Dr. Agarwal: That is a great question. We do not have any guidelines on which drug is going to work best for a given patient. We do not know how these drugs compare to each other because these drugs have not been compared in a randomized controlled trial. All drugs have been approved based on individual clinical trials. There is clearly a huge dilemma amongst clinicians and oncologists regarding which drug to use. However, if you look at the nuances of the efficacy data on these individual drugs or the trials, we do get some indications on which drug may be best for a given patient.
Two of the early drugs approved in the second-line setting were everolimus and axitinib. Three more drugs were approved in the last 1.5 years. The first is nivolumab, which is a programmed death 1 (PD-1) checkpoint inhibitor. The second is cabozantinib, which is a multikinase tyrosine kinase inhibitor, with a novel mechanism of action with new targets that have not been exploited by pre-existing drugs when the drug was approved. The third drug is lenvatinib in combination with everolimus. This combination has new targets, including fibroblastic growth factor in addition to VEGF.
These three treatments—nivolumab, cabozantinib, and lenvatinib/everolimus—have not been compared with axitinib in randomized controlled trials. The comparison was everolimus alone. So, as of now, these are the drugs I have for my patients who are progressing on first-line therapy.
The most important thing to consider is that almost half of patients will not be treated with second-line therapy. Only half of second-line therapy patients will ever see a third-line therapy drug in their lifetime. This is based on a European Urology paper published by the International Metastatic Renal Cell Carcinoma Database Consortium.
It is important to realize that we need to select the most optimal agent for a given patient at a given time point. If you look at the clinical data or efficacy data from these clinical trials, we can look at the nuances. That has the potential to help physicians in selecting a drug. For example, in the METEOR trial in patients with bone-predominant metastasis, the progression-free survival associated with cabozantinib was 7.4 months compared with 2.7 months with everolimus, with a hazard ratio of 0.51. This clearly shows that in patients with bone-predominant metastases, cabozantinib would be an ideal drug.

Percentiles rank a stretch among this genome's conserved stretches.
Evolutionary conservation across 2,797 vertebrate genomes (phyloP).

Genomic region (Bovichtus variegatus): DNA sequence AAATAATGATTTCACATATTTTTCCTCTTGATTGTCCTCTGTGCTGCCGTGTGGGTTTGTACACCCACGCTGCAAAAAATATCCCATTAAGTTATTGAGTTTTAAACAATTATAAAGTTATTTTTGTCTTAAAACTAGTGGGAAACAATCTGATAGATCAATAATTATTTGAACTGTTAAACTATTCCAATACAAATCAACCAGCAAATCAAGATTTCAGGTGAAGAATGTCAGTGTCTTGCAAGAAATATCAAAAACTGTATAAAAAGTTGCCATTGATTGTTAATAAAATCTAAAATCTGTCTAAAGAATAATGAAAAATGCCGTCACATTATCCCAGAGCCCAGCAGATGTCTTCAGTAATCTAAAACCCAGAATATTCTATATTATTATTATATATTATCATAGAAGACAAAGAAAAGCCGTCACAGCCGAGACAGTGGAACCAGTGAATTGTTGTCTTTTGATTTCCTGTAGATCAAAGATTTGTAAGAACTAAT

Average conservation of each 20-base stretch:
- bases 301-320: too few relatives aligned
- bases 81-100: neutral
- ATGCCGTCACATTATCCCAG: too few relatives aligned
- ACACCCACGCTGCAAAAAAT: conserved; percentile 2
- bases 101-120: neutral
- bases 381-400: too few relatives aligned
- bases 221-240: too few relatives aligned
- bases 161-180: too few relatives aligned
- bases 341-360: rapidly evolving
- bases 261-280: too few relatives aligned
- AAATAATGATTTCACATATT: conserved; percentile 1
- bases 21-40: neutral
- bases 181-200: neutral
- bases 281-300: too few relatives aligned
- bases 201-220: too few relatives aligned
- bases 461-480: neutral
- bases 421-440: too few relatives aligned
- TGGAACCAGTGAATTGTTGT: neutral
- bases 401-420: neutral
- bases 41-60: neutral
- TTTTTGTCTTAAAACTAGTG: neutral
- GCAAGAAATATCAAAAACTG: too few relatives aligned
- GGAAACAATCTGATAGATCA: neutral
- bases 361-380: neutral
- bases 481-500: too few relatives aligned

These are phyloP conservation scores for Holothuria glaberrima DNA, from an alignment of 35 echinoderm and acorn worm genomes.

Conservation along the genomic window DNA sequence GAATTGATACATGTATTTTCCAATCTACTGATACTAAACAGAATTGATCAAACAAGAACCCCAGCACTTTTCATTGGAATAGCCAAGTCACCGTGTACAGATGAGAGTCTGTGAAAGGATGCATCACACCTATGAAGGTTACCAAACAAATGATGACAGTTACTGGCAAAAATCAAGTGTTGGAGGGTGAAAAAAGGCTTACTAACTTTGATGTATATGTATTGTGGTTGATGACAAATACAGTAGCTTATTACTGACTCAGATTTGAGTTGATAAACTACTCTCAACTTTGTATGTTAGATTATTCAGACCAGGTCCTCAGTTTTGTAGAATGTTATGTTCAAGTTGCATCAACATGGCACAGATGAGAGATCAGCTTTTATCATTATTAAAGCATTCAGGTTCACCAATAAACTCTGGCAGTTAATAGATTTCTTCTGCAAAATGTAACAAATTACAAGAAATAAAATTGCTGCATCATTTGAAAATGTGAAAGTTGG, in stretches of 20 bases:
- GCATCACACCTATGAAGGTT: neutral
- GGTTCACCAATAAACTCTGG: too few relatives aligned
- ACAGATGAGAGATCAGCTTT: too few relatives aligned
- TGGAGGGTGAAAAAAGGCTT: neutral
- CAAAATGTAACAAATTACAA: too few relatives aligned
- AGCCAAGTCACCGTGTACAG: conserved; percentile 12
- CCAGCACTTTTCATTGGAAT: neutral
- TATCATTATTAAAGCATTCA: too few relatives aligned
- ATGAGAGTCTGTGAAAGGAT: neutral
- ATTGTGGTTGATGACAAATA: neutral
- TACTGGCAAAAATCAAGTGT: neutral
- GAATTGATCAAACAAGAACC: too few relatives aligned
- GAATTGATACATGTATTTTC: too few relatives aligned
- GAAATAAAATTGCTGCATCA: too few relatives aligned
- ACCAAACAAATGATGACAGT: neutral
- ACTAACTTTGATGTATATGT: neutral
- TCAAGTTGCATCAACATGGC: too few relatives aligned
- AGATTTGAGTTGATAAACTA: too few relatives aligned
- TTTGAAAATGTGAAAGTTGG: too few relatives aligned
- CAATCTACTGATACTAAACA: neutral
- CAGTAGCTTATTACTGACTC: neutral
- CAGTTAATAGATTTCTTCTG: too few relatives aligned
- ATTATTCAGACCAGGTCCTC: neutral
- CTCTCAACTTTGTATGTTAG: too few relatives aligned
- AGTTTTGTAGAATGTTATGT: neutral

Another example is a patient who has high-volume, rapidly progressing disease, and we estimate his progression-free survival to be less than 3 months. In this patient, I would be hesitant to use nivolumab, which is not associated with progression-free survival benefit compared with everolimus. I would be more inclined to use cabozantinib, or the combination of lenvatinib with everolimus, which was associated with impressive progression-free survival benefits.
On the other hand, nivolumab is one of the most well-tolerated drugs in terms of side effects such as hand-foot syndrome or hypertension, which have the real potential to affect quality of life. If I see a patient with relatively indolent disease, I am more likely to offer nivolumab to that patient, which would allow him to maintain a good quality of life and not worry about rapidly progressive disease.
Cancer Network: Is it possible to re-challenge a patient with RCC with a therapy that was already used in the first line?
Dr. Agarwal: We used to talk about re-challenge quite a bit when we didn’t have many options. There have been small studies on re-challenge, but there has not been a randomized controlled trial. There is no Level 1 evidence supporting re-challenge with these drugs. When we have options, in terms of these novel drugs, I do not see a real role for re-challenge with a first-line drug currently.
Cancer Network: You mentioned that there are no biomarkers to help clinicians predict which drugs will work best. How should this be researched in the future?
Dr. Agarwal: Yes, unfortunately, we don’t have biomarkers in the clinic to help select patients for these individual drugs. We need biomarkers. There is a lot of effort in various cancer centers, including ours, to look for biomarkers.
Having biomarkers is also going to make agents more effective not only in terms of side effects—because you get more benefit out of the drug, improving the benefit/side effect ratio—but also more cost-effective because you are not going to be wasting time with a drug that is not going to be effective in a given patient.
Cancer Network: Thank you so much for taking the time to speak with us today about this important topic.
Dr. Agarwal: It was my pleasure. Thank you for having me.